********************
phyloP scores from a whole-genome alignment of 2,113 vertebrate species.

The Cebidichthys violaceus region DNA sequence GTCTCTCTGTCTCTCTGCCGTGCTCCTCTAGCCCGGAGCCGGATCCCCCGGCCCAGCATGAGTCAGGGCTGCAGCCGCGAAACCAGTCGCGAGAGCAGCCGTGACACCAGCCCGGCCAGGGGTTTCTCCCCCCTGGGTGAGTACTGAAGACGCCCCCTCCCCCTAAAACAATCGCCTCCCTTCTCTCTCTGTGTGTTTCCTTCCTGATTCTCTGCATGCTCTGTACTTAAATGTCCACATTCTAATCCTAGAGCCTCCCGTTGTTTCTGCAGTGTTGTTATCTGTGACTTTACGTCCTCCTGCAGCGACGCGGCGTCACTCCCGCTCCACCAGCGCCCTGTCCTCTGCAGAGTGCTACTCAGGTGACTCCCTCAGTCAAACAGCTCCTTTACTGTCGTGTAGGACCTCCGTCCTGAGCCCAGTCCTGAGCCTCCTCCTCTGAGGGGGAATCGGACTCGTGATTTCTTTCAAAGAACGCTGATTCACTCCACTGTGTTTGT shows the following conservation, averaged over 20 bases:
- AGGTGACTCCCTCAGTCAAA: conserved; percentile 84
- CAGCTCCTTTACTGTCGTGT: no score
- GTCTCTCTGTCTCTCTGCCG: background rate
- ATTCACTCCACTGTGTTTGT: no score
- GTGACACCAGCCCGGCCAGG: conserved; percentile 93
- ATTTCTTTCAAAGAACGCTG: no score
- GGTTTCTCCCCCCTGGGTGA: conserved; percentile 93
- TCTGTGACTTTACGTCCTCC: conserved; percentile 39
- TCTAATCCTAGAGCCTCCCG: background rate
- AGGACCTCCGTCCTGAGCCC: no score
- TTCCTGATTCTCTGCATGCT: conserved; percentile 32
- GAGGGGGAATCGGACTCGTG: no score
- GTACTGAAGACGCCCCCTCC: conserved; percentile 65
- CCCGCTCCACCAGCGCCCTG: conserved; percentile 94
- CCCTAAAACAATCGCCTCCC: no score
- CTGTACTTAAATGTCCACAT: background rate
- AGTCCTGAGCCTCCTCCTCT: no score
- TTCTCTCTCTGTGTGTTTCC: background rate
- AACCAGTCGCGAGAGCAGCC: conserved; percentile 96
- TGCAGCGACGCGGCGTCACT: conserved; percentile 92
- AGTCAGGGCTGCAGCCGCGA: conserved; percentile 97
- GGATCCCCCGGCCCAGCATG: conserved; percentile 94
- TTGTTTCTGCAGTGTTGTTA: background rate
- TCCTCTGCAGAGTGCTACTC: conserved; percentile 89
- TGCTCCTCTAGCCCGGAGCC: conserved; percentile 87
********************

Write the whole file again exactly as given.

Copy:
phyloP scores from a whole-genome alignment of 2,113 vertebrate species.

The Cebidichthys violaceus region DNA sequence GTCTCTCTGTCTCTCTGCCGTGCTCCTCTAGCCCGGAGCCGGATCCCCCGGCCCAGCATGAGTCAGGGCTGCAGCCGCGAAACCAGTCGCGAGAGCAGCCGTGACACCAGCCCGGCCAGGGGTTTCTCCCCCCTGGGTGAGTACTGAAGACGCCCCCTCCCCCTAAAACAATCGCCTCCCTTCTCTCTCTGTGTGTTTCCTTCCTGATTCTCTGCATGCTCTGTACTTAAATGTCCACATTCTAATCCTAGAGCCTCCCGTTGTTTCTGCAGTGTTGTTATCTGTGACTTTACGTCCTCCTGCAGCGACGCGGCGTCACTCCCGCTCCACCAGCGCCCTGTCCTCTGCAGAGTGCTACTCAGGTGACTCCCTCAGTCAAACAGCTCCTTTACTGTCGTGTAGGACCTCCGTCCTGAGCCCAGTCCTGAGCCTCCTCCTCTGAGGGGGAATCGGACTCGTGATTTCTTTCAAAGAACGCTGATTCACTCCACTGTGTTTGT shows the following conservation, averaged over 20 bases:
- AGGTGACTCCCTCAGTCAAA: conserved; percentile 84
- CAGCTCCTTTACTGTCGTGT: no score
- GTCTCTCTGTCTCTCTGCCG: background rate
- ATTCACTCCACTGTGTTTGT: no score
- GTGACACCAGCCCGGCCAGG: conserved; percentile 93
- ATTTCTTTCAAAGAACGCTG: no score
- GGTTTCTCCCCCCTGGGTGA: conserved; percentile 93
- TCTGTGACTTTACGTCCTCC: conserved; percentile 39
- TCTAATCCTAGAGCCTCCCG: background rate
- AGGACCTCCGTCCTGAGCCC: no score
- TTCCTGATTCTCTGCATGCT: conserved; percentile 32
- GAGGGGGAATCGGACTCGTG: no score
- GTACTGAAGACGCCCCCTCC: conserved; percentile 65
- CCCGCTCCACCAGCGCCCTG: conserved; percentile 94
- CCCTAAAACAATCGCCTCCC: no score
- CTGTACTTAAATGTCCACAT: background rate
- AGTCCTGAGCCTCCTCCTCT: no score
- TTCTCTCTCTGTGTGTTTCC: background rate
- AACCAGTCGCGAGAGCAGCC: conserved; percentile 96
- TGCAGCGACGCGGCGTCACT: conserved; percentile 92
- AGTCAGGGCTGCAGCCGCGA: conserved; percentile 97
- GGATCCCCCGGCCCAGCATG: conserved; percentile 94
- TTGTTTCTGCAGTGTTGTTA: background rate
- TCCTCTGCAGAGTGCTACTC: conserved; percentile 89
- TGCTCCTCTAGCCCGGAGCC: conserved; percentile 87